It’s out there, somewhere. Perhaps it’s only as real as a series of drawings or even a clay model. It may be nothing more than a computer file with a few pieces of artwork and some notes about cost. But somewhere lurks the car most of us should be driving.
It would be the no-nonsense apotheosis of everything modern engineering knows about auto safety. It would run on a plentiful and renewable clean-burning alternative fuel produced by American agriculture. Aware of its value to all Americans, the manufacturer would struggle in earnest to make it affordable to the widest possible demographic. It would quite possibly be the ugliest looking thing on the road.
And then I woke up, and found I had drooled on my copy of Popular Science magazine during a short nap at my desk.
It’s a reasonable question, even when one is acutely aware of the economic pressures on corporate automakers: Why isn’t the car I just described available to American drivers? It certainly isn’t a marketing problem, since a country that suffers 40 thousand deaths each year from auto accidents would at least be curious about something that could be touted as “The safest car, ever.”
But it also needs to be affordable. A lawsuit currently moving through the Riverside County court system argues that General Motors was negligent in not providing an electronic stability control system on its Chevrolet Suburban SUV. Instead, the system was available only on higher-end luxury models. So at some level the argument becomes, “Are automakers obligated to provide a known safety feature on all vehicles, not just luxury models?” Imagine shopping for food and finding that only the most expensive lettuce was marked “Safe from E. coli.”
Then there’s overcoming the “romance” problem. Ben Stein, the actor/writer/economist, wrote a few weeks ago in the Sunday New York Times of “The Dream That Once Was Detroit.” At one point he asserts, “A car is what you aspire to, what you dream of, who you want to be. A car is the bigger, better, badder you.” The article was accompanied by a photo of a ’62 Corvette, a car that Stein bought as a younger man. “I shifted from third to fourth at 100 miles an hour on route 95,” Stein recollects. “I was Elvis Presley and Juan-Manuel Fangio all at once. You are what you drive.”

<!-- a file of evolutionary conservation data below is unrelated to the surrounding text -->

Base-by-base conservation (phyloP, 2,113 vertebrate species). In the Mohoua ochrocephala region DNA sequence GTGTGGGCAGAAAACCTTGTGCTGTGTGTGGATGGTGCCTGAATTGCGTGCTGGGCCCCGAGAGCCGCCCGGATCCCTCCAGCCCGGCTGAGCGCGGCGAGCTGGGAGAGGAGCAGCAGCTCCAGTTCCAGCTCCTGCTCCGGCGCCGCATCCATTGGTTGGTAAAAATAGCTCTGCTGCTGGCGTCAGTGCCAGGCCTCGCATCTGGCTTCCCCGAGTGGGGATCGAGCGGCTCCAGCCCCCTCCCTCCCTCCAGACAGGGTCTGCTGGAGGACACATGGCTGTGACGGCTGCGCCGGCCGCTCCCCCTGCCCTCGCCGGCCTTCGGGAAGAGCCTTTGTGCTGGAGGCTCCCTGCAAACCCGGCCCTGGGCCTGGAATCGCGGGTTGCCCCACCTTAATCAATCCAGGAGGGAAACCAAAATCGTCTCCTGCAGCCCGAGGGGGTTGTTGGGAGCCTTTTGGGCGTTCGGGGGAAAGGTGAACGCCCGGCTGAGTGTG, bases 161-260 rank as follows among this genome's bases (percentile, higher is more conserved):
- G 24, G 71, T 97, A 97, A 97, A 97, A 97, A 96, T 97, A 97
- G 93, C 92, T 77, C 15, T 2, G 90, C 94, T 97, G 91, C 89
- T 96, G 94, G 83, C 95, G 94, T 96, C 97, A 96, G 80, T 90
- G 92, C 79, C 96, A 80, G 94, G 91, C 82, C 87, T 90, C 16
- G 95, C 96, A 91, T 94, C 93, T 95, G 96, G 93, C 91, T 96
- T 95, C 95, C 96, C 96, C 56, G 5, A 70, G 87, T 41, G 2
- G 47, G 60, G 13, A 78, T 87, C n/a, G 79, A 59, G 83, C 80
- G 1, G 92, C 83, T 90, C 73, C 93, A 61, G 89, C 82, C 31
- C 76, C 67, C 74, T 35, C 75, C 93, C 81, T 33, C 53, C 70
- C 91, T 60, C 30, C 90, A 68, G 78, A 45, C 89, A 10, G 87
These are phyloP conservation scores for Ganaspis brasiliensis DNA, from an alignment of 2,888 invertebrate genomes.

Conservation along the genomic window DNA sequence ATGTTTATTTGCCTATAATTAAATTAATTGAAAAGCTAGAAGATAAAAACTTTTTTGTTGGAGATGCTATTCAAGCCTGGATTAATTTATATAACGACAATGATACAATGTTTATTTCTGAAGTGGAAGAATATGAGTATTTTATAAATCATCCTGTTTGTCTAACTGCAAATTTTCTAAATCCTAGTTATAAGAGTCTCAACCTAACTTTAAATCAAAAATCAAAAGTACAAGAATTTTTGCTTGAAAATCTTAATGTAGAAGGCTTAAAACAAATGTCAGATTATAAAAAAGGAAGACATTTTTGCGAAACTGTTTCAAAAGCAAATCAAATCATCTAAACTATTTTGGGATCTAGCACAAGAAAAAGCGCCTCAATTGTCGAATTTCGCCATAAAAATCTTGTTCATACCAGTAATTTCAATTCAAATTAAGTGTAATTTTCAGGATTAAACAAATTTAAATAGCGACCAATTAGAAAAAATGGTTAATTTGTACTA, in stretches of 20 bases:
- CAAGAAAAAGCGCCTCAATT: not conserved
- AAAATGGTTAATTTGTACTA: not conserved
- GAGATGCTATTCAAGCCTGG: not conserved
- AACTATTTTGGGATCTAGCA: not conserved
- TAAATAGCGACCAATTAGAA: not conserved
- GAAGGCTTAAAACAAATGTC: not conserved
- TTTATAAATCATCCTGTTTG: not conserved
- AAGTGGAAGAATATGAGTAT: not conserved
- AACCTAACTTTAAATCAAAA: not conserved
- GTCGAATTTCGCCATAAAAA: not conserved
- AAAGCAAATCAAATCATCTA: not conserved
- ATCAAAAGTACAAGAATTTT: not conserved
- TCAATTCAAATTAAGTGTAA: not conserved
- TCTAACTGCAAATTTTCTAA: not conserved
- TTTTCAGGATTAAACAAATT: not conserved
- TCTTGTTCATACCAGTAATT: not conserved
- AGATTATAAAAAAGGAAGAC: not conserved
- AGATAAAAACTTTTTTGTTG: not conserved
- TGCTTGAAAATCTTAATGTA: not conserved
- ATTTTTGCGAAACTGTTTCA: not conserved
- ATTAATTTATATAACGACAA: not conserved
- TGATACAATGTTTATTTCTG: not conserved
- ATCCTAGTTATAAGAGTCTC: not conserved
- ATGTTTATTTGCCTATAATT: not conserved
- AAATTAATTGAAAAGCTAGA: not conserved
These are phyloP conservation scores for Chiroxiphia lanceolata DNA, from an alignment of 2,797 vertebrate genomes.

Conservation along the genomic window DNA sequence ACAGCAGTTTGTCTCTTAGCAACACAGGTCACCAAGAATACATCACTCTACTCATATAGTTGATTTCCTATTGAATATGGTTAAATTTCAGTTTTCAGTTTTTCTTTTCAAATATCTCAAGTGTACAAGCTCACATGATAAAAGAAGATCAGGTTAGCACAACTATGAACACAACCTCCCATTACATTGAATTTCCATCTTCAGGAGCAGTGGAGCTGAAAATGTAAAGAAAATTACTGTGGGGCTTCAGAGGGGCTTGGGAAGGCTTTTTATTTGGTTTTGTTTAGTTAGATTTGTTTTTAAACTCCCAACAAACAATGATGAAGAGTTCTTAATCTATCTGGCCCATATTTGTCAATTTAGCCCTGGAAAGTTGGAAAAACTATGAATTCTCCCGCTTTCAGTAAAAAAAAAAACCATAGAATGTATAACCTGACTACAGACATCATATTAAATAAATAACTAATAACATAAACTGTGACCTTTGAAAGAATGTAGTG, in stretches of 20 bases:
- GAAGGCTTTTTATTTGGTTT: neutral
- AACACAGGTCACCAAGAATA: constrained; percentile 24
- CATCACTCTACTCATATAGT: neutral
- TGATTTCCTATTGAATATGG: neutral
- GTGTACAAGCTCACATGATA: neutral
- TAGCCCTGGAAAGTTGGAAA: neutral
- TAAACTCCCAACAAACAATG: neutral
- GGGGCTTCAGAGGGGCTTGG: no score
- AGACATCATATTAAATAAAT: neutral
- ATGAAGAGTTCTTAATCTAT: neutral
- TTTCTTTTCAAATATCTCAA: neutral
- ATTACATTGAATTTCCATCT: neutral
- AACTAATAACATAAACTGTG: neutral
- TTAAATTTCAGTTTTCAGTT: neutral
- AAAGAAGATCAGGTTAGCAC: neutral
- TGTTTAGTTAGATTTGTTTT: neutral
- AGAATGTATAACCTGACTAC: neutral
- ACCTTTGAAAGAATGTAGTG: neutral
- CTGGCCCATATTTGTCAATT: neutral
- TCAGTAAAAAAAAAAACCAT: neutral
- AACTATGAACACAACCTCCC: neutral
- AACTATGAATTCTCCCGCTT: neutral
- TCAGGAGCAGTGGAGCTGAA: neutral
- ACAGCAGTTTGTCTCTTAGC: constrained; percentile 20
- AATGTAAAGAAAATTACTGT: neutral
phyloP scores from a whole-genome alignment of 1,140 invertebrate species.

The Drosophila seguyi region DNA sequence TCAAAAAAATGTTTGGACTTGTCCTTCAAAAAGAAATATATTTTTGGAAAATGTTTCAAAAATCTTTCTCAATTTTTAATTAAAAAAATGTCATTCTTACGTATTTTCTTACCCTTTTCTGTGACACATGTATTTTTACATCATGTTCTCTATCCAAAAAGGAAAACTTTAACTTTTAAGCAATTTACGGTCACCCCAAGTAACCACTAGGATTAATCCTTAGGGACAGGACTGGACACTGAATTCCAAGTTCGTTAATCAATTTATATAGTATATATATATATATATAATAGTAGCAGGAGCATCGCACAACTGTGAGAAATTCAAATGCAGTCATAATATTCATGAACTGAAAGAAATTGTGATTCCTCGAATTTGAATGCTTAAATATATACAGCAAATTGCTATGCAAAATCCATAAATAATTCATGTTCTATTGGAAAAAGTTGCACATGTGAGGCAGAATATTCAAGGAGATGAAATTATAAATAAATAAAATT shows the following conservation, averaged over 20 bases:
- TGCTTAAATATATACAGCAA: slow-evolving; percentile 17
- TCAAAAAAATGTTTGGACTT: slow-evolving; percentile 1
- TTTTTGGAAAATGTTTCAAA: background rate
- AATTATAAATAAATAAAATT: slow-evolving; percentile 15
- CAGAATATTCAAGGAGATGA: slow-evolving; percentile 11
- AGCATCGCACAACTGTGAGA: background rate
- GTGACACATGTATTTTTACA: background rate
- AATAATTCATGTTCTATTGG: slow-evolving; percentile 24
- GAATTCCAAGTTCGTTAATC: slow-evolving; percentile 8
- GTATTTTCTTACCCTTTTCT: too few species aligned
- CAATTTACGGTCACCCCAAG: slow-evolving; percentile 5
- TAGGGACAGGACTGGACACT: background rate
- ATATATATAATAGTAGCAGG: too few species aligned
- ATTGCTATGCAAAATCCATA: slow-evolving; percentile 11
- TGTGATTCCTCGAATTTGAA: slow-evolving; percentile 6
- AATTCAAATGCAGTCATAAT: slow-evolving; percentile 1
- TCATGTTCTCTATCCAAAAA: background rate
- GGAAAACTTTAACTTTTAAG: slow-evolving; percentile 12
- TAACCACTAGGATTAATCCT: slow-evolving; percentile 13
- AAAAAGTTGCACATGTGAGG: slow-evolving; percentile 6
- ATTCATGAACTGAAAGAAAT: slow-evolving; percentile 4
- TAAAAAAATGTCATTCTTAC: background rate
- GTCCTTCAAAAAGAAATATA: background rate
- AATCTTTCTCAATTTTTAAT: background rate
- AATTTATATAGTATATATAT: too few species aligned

Stein urges a struggling Detroit to “make cars that dreams are made of. It’s not too late.” But perhaps as consumers continue to be violated at the gas pump, the “dream” Stein describes is changing. I believe there are millions of Americans ready to give up the traditional romance with their cars and begin another. In this new relationship, the partner is a giving, safety-providing, economical, sensible lover of family and earth. Unlike Elvis, most people want to go buy their groceries, pick up their kids and return home without being “All Shook Up.”
Some say that was what the SUV craze, or delirium, was all about. Safety from size, comfort from the security bigness brings. Then SUV’s started rolling over in accidents, and as the suit in Riverside clearly alleges, they weren’t as safe as they could have been. Meanwhile, SUV’s ate so much gas that it became selfish if not outright hostile to be seen filling one up at the pump. Oil, the reason our best and bravest were over there dying.
There’s never been a better time for the elusive Mystery Car to show itself. Remember that imaginative TV commercial where all the home appliances came out to the curb to welcome the electric car? An America fatigued by death in oil warfare and ready to go green as a new form of patriotism would now rally at that curb to welcome a car with a design that, at last, came not from preoccupation with Elvis or late-life penile dysfunction but rather from an adult sense of responsibility.
Getting out of his car after driving his last auto race, Juan-Manuel Fangio turned to his mechanic and said, “It is finished.” Maybe Detroit has a similar feeling regarding its traditional approaches now that Toyota sells more cars globally. All the fetishizing and obsession with power might be nudged aside by the good sense to produce the safe and earth-smart units so many of us are waiting for. For indeed, you are what you drive.